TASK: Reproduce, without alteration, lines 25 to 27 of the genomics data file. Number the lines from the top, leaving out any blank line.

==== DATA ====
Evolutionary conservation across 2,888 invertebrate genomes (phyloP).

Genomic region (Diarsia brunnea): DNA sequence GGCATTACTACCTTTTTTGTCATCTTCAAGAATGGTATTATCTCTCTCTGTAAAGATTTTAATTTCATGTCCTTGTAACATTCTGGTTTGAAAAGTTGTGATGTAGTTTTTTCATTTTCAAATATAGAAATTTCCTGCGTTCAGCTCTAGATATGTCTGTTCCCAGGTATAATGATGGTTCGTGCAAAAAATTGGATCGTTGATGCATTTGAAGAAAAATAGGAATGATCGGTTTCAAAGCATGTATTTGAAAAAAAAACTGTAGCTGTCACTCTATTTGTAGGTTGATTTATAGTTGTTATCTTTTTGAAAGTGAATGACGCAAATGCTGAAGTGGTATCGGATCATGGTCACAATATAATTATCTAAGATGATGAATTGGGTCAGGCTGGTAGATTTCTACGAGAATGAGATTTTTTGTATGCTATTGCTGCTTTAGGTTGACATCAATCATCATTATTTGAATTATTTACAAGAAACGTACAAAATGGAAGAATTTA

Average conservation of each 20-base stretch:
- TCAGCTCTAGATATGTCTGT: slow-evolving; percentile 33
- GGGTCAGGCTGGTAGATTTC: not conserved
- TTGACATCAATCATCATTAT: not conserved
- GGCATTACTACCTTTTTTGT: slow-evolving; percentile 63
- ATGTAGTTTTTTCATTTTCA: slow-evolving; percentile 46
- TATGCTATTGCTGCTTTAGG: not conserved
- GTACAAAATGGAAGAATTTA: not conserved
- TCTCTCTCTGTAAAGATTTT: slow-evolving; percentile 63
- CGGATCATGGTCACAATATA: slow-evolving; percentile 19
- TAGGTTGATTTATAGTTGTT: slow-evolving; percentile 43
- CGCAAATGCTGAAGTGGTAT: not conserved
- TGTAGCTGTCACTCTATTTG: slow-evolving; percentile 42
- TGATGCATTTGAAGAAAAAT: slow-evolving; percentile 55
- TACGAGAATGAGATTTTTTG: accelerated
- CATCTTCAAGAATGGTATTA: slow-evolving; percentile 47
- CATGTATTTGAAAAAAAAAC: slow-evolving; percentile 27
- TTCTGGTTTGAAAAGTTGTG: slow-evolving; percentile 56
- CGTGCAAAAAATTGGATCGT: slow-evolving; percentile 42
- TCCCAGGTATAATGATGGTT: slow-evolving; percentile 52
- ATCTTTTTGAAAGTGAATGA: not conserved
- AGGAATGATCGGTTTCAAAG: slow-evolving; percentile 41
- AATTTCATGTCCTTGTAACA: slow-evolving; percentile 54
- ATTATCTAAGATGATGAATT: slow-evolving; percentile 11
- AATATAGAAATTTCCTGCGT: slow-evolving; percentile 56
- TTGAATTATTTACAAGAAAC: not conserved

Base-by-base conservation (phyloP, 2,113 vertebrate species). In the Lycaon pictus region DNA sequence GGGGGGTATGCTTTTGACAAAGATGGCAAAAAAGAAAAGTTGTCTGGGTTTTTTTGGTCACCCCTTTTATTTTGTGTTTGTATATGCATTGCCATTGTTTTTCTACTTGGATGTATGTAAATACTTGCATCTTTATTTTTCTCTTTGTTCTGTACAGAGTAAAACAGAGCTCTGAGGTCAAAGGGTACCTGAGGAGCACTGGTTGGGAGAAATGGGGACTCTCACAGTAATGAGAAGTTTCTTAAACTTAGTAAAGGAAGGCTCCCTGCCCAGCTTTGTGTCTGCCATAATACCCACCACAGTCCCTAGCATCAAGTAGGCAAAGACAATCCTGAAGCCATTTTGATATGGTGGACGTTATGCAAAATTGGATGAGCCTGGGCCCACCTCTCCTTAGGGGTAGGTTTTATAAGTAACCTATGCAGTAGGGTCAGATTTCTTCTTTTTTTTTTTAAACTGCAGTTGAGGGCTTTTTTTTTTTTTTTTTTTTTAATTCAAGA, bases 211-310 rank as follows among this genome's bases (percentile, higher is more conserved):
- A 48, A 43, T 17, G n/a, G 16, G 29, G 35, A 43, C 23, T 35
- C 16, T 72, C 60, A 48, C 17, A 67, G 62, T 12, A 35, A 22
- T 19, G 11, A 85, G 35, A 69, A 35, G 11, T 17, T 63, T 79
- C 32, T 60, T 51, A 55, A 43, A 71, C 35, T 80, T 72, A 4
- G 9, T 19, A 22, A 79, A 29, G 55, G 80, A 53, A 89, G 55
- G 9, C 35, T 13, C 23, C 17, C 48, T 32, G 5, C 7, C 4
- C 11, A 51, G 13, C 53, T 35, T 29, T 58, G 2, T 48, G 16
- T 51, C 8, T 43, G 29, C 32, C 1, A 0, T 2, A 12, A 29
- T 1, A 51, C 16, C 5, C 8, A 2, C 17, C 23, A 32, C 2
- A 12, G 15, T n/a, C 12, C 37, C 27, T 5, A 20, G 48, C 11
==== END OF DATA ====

- AATTTCATGTCCTTGTAACA: slow-evolving; percentile 54
- ATTATCTAAGATGATGAATT: slow-evolving; percentile 11
- AATATAGAAATTTCCTGCGT: slow-evolving; percentile 56